To stay ahead of Google, Amazon amps up competition against its Alexa partners

Amazon’s hardware chief David Limp at the company’s product launch event last month.

Tyler Lizenby/Techhnews

TP-Link has been enjoying a very good run on Two of the company’s Alexa-enabled smart plugs have dominated Amazon’s electric plugs best-seller list for most of this year, helping the Chinese manufacturer sell thousands of plugs.

Unfortunately for TP-Link, it’s about to get fresh competition — from Amazon itself. The e-commerce giant last month held a product launch event in Seattle, where it unveiled a long list of new devices including the Alexa-enabled Amazon Smart Plug. The plug goes on sale for $25 next week, a few bucks more than TP-Link’s plugs.

Along with the plug, Amazon in November will start selling the Alexa-enabled AmazonBasics Microwave, which will compete against a higher priced GE Appliances microwave. Amazon will sell the Echo Sub subwoofer next week, Echo Link later this year and Link Amp next year. They’ll go up against Sonos’ pricier Sub, Connect and Connect Amp.

These new Amazon devices serve as more examples of Amazon simultaneously cooperating with and competing against its partners as it creates more devices for its Alexa voice assistant. So far, this situation hasn’t resulted in Amazon’s buddies fleeing for the exit — in fact, the number of devices that work with Alexa surged to over 20,000 this year.

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Amazon is in a race to build a universe of products that employ Alexa so it can outpace Google, which is moving just as quickly to bring its rival Google Assistant to more places. That heated competition could be forcing Amazon to step on a few of its partners’ toes as it tries to run ahead of the competition.

For now, Amazon’s Alexa is well ahead, with its Echo devices taking up 70 percent of the US smart speaker market, according to Consumer Intelligence Research Partners. But Google has been gaining fast, pulling in 24 percent. Google is expected to refresh its line of Google Home smart speakers with a product launch event of its own next week.

But as Amazon keeps building more stuff, it’s the smaller device makers that could get hobbled — or even squashed — as they’re forced to compete with Amazon on its home turf. The startup Nucleus became a cautionary tale for this scenario, after it created an Alexa-enabled touchscreen intercom that was elbowed out when Amazon created the competing Echo Show. While Nucleus’ fate is rare, customers could someday get fewer choices on Amazon’s website if the company pushes too far into its partners’ territory.

David Limp, Amazon’s hardware chief, had a different perspective on his company’s new gadgets, seeing several of them instead as blueprints for device makers on where Amazon would like to take Alexa.

“The plug for us is really to get a reference design out there for us of frustration-free setup,” Limp said, referring to Amazon’s new concept of making smart-home setup as easy as plugging in a new device. “We would expect the TP-Links of the world and the Wemos of the world, we hope that they follow along. … And if that means we’re not building a plug in a couple years, that’ll be great.”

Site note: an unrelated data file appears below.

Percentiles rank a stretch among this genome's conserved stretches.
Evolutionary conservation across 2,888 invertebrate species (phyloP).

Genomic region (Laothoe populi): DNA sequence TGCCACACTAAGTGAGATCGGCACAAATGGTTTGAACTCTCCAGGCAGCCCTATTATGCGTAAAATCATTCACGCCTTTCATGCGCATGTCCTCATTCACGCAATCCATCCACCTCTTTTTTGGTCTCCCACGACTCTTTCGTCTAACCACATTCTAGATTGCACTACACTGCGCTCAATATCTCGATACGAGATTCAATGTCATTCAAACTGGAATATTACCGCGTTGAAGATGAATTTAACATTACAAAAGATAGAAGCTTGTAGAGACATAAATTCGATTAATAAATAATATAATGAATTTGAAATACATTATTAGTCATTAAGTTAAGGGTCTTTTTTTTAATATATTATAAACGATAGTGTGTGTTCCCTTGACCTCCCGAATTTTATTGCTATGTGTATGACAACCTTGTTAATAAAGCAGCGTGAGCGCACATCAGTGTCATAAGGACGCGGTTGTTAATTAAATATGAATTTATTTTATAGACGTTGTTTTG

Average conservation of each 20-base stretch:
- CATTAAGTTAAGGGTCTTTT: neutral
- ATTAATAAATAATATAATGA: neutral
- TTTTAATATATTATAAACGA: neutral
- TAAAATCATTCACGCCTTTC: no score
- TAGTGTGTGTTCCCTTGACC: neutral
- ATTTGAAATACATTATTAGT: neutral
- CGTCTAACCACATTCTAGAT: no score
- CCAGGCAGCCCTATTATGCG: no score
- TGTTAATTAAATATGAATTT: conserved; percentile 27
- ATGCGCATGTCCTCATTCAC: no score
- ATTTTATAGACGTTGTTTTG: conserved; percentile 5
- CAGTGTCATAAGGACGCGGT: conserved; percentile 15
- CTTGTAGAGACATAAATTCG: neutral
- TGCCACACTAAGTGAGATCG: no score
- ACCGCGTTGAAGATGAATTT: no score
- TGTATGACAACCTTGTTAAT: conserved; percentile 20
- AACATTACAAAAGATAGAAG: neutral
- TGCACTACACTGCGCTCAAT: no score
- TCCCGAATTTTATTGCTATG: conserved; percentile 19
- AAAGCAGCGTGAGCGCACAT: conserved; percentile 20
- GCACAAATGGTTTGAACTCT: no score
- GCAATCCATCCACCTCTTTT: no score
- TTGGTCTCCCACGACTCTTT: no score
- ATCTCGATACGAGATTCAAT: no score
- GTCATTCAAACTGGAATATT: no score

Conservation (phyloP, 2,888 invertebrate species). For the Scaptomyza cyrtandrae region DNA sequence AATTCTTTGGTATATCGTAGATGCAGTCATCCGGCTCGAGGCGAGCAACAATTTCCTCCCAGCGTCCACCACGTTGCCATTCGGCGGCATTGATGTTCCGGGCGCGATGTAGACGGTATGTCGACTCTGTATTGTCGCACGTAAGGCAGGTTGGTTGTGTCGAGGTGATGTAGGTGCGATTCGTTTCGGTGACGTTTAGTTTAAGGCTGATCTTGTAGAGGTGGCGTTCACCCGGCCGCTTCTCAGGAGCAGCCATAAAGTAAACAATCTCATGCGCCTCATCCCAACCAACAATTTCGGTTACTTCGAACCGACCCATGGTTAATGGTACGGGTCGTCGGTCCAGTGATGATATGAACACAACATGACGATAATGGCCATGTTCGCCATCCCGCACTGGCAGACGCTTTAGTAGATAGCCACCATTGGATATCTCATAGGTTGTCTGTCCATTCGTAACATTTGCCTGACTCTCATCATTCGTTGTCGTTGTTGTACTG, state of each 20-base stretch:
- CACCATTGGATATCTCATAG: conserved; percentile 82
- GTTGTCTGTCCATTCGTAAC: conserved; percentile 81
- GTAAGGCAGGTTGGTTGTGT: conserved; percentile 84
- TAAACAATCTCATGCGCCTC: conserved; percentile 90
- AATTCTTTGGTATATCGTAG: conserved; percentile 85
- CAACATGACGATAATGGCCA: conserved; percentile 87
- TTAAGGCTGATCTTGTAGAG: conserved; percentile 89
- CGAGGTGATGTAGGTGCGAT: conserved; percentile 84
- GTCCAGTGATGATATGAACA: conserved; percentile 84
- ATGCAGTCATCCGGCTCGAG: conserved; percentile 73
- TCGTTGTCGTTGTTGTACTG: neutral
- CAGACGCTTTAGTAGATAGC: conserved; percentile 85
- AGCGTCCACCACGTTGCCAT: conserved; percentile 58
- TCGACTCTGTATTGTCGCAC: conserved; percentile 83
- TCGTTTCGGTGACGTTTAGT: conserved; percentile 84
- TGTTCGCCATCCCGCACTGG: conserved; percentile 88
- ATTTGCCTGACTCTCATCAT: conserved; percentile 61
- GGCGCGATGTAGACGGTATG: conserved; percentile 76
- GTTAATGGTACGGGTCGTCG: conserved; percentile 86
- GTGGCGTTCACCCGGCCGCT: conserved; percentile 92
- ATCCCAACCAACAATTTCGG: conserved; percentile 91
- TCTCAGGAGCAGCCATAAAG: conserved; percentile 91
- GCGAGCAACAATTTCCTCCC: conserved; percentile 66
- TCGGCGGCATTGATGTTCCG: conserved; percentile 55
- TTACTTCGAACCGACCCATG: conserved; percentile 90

On Amazon’s new audio equipment, he said: “I’m a big Sonos customer. And so I’d love to try to see them integrate Alexa. I think they will over time, and ours is just another choice to customers.”


The new Echo Link, right, and Echo Link Amp.

Ben Fox Rubin/Techhnews

Amazon can also point to a long list of software supports and developer toolkits it provides hardware makers to help them create Alexa devices.

In addition to the microwave, plug and audio equipment, Amazon last month also revealed refreshed versions of its Echo Plus, Echo Show and Echo Dot, as well as a wall clock, DVR and auto gadget to bring Alexa to your car.

Sonos spokesman Dane Estes said his company’s business is “complementary to Amazon’s.” He added that Sonos is working on premium-tier sound systems that are open to a variety of streaming services as voice assistants, unlike Amazon’s focus on lower-priced gadgets that work mostly with Alexa.

TP-Link said in a statement that it offers a variety of smart-home products, including plugs, lighting and cameras. “As consumer demand for smart-home capabilities grows, we will continue to innovate in the category,” the company said.

Foxconn’s Wemo, which also makes a smart plug, and Haier-owned GE Appliances didn’t respond to a request for comment.

Still, folks like TP-Link ought to be worried about Amazon moving into their territory, according to one industry watcher. 

“Of course they should. They have to be,” said Stephen Baker, an NPD tech analyst.

Baker said Amazon is far from the only tech giant to start competing directly with its partners. Google did it with its Pixel phone and Chromebook, going up against device makers that rely on its Android and Chrome software. Microsoft did the same with its Surface line, going toe-to-toe with manufacturers that use Windows.

These manufacturers, especially the smaller ones, don’t have much choice in leaving the Alexa ecosystem, Baker said.

“If they don’t have a software platform to build on, they’re not going to sell anything,” he said. “So they have to find a way to work in there.”

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